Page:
Kirk Knoernschild discusses the subtle though significant ways that continuous integration can be leveraged—from helping to align IT with the business to enforcing architectural constraints—and shows that this fundamental aspect of agility is the defining and necessary element of a truly agile development experience.
Agile has grown and evolved from a very simple developer centric process defined by Extreme Programming to a complex product brand that enterprises are using to bring more resiliency to governance programs, enterprise architecture initiatives, and application portfolio management efforts. But at its roots, there remains a key fundamental aspect that defines the essence of agility on the software development project. Continuous Integration is a strategy where software is integrated and built continuously, or at least as frequently as is feasibly possible. Many teams have adopted a continuous integration strategy, yet do not fully realize all the benefits that continuous integration might bring to the development effort. This article discusses the subtle though significant ways that continuous integration can be leveraged—from helping to align IT with the business to enforcing architectural constraints—and shows that this fundamental aspect of agility is the defining and necessary element of a truly agile development experience.
Closing the Loop
At the center of a continuous integration strategy is an automated and repeatable build. In "Activating the Lifecycle", I talked about the aspects defining a robust build process, and pointed out some of the benefits of an automated and repeatable build. But an automated and repeatable build does not guarantee that a software development team will realize the advantages of continuous integration. Having worked with numerous software teams who have setup an automated and repeatable build, I've discovered that the most successful teams use continuous integration to close the feedback loop.
For a moment, visualize the macro-software lifecycle. Traditional teams begin by analyzing the problem and gathering requirements, designing a solution, constructing the software, executing tests, and finally, deploying the completed software. Of course, iterative development aims to perform each of these steps within iterations, possibly a four to six week period. Certainly it's logical that if we perform a slice of the entire software lifecycle in less time, we'll generate important feedback that can be used to plan future iterations. This is the greatest benefit of iterative development, and most experienced development teams recognize its value. Like a traditional software lifecycle, iterations tend to go well the first few days. But as the iteration deadline approaches, the team frequently falls behind schedule, often creating a backlog of items to be addressed in subsequent iterations. Now take this notion one step further.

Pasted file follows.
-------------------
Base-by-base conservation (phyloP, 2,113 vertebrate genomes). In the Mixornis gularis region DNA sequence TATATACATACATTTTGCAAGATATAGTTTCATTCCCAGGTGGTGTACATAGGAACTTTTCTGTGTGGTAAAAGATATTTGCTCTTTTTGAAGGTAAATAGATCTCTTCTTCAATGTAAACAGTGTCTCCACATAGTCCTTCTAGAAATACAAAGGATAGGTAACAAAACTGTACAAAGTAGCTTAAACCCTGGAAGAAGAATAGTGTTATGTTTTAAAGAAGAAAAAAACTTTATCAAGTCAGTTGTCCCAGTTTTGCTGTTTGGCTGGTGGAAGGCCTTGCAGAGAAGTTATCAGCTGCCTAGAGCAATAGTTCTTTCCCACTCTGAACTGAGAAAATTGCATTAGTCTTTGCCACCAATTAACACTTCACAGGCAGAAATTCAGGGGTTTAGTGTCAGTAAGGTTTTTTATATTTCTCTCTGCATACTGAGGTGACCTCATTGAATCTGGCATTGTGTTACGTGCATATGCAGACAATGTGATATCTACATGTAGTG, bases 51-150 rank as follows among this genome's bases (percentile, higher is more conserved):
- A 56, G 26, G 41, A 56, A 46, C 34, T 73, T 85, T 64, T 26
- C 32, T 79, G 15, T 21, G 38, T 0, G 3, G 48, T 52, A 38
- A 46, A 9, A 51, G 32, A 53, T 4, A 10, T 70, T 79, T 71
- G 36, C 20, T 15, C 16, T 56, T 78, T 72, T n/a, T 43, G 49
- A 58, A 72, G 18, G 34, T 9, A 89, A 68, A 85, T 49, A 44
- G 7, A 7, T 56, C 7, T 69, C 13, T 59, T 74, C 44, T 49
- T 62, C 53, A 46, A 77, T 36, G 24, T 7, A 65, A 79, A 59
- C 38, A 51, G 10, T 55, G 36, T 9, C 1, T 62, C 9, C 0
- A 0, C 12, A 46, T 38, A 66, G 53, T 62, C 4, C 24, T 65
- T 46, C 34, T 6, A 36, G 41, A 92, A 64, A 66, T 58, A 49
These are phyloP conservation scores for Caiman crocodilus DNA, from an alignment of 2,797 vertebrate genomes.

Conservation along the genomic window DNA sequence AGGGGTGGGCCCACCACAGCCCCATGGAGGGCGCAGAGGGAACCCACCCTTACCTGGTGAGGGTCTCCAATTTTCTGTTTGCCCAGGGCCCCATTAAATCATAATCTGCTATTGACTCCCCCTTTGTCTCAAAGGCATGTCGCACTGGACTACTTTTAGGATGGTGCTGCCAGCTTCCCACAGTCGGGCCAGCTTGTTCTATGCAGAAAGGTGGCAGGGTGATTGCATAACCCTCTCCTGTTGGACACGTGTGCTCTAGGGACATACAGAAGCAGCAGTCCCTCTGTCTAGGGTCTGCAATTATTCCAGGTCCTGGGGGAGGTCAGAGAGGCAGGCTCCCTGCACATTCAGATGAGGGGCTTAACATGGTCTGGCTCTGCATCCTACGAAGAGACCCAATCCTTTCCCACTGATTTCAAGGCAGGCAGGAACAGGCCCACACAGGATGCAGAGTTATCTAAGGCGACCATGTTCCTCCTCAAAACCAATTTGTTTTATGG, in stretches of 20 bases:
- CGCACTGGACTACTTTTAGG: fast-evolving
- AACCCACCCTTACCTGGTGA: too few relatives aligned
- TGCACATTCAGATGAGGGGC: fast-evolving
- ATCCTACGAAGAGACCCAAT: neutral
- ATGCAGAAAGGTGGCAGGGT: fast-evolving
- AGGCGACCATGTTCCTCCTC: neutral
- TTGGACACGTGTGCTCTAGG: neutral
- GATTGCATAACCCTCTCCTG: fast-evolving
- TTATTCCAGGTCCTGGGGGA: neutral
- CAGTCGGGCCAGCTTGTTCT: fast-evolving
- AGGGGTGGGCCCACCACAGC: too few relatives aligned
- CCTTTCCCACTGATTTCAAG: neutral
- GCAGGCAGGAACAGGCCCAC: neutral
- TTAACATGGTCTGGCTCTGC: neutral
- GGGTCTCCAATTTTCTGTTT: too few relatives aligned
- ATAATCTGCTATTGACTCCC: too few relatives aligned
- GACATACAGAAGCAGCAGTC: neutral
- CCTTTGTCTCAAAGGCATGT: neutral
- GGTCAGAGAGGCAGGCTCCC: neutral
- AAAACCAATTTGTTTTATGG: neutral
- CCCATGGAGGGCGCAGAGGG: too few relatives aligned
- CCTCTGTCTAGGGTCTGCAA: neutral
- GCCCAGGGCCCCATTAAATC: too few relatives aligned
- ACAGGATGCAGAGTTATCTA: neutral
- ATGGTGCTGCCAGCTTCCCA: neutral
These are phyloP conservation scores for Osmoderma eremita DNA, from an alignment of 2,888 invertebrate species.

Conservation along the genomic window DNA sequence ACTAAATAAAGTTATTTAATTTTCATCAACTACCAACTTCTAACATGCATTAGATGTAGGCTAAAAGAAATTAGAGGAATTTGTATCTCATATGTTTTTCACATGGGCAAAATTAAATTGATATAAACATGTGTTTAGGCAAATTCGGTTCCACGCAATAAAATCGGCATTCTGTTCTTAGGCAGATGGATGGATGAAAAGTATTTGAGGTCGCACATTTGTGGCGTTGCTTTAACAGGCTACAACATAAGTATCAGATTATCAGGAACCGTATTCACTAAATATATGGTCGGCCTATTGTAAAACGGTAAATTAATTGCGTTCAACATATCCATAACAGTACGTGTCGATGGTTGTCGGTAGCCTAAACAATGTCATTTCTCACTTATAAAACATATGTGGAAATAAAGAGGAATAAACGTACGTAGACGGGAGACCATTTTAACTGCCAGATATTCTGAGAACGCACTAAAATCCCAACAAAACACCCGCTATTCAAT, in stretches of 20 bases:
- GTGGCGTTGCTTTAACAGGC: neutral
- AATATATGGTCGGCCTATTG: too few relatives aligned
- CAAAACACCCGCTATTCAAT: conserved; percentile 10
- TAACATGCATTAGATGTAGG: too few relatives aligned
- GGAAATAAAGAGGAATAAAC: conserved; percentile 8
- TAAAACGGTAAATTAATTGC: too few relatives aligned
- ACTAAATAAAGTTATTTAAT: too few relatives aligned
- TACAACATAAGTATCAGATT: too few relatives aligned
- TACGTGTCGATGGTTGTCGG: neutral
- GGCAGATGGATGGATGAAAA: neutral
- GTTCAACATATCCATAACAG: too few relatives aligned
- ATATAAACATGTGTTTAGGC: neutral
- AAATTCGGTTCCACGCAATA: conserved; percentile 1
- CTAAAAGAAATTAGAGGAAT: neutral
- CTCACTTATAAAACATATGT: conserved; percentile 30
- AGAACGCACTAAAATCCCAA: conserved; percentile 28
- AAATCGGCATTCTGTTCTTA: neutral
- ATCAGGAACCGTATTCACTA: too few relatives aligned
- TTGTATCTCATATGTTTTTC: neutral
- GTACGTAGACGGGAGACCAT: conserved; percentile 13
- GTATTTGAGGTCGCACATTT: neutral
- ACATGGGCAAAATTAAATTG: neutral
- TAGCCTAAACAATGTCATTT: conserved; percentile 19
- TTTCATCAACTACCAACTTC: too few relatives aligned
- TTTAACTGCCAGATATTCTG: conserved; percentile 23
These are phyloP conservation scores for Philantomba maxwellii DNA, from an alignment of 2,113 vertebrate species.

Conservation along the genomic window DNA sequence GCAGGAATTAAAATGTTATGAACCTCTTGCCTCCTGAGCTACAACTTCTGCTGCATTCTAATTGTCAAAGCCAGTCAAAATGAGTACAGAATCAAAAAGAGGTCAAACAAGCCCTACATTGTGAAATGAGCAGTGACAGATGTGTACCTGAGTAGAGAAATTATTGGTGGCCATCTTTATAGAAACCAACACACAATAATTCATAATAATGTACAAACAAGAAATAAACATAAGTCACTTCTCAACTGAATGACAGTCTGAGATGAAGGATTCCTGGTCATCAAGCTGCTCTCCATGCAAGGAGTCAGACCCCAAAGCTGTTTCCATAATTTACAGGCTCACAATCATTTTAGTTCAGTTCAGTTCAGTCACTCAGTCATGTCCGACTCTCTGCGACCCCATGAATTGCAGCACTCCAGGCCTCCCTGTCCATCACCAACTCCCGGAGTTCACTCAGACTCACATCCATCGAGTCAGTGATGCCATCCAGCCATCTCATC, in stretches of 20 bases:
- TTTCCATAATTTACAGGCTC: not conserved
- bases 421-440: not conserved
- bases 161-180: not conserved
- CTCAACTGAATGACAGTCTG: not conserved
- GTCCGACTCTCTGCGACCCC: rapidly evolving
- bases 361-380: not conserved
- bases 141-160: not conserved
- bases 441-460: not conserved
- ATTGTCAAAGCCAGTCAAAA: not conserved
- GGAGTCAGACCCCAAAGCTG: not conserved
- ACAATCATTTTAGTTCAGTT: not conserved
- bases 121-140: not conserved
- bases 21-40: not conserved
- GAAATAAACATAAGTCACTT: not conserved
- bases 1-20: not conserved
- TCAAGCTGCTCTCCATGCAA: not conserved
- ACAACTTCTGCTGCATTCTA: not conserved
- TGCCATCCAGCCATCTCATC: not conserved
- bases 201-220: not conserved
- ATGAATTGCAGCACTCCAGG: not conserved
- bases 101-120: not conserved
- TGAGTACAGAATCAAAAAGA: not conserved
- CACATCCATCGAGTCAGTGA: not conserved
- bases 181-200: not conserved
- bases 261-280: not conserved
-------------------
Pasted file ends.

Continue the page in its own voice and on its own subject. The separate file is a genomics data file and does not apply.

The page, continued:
Continuous integration aims to perform the entire software lifecycle each time the automated and repeatable build is performed. In other words, each build represents a complete pass through the software development lifecycle. Is this possible? Is it entirely realistic to believe that a team can perform the entire lifecycle each time the software is built? Hourly? Possibly even more frequently? Doubtful. However, a sound continuous integration strategy creates the ability for a software team to perform any part of the lifecycle any time they desire or need. This very notion, the ability to perform any part of the software lifecycle at any time, is the single greatest benefit that teams practicing a successful approach to continuous integration understand. It is no surprise, then, that teams successful with continuous integration have mastered knowing when to perform software lifecycle activities to maximize the necessary feedback at the appropriate moment in time. These teams have closed the feedback loop, and left little room open for high risk, long-term, unsuspecting problems to surface.
The Right Stuff
Of course, if software development was as simple as implementing a continuous integration strategy, we'd all have done it long ago. Unfortunately, while some teams find great success with continuous integration, others do not. Knowing when to perform various lifecycle activities can be amazingly difficult. As a general rule, any activity performed later in the software lifecycle that can be moved toward the beginning of a project helps you gauge your progress. Essentially, you can view continuous integration as a process pattern
Like all other patterns, there is a common underpinning that forms the foundation of continuous integration (that being the build), but the overall strategy must be tailored to fit your context (i.e., your team, your project, and your technology). Young developers learn early that simply because the application works on their machine doesn't mean that it works on other machines. Experienced continuous integration practitioners recognize that a successful build only proves that the software passes the compiler and the automated test suite, but does not mean that the application does what clients need. One oft-cited benefit of continuous integration is that teams avoid significant problems, such as compile errors, when attempting to integrate code. While true, this is only the beginning, as there are other critical activities that can dramatically improve the advantages of a successful continuous integration strategy.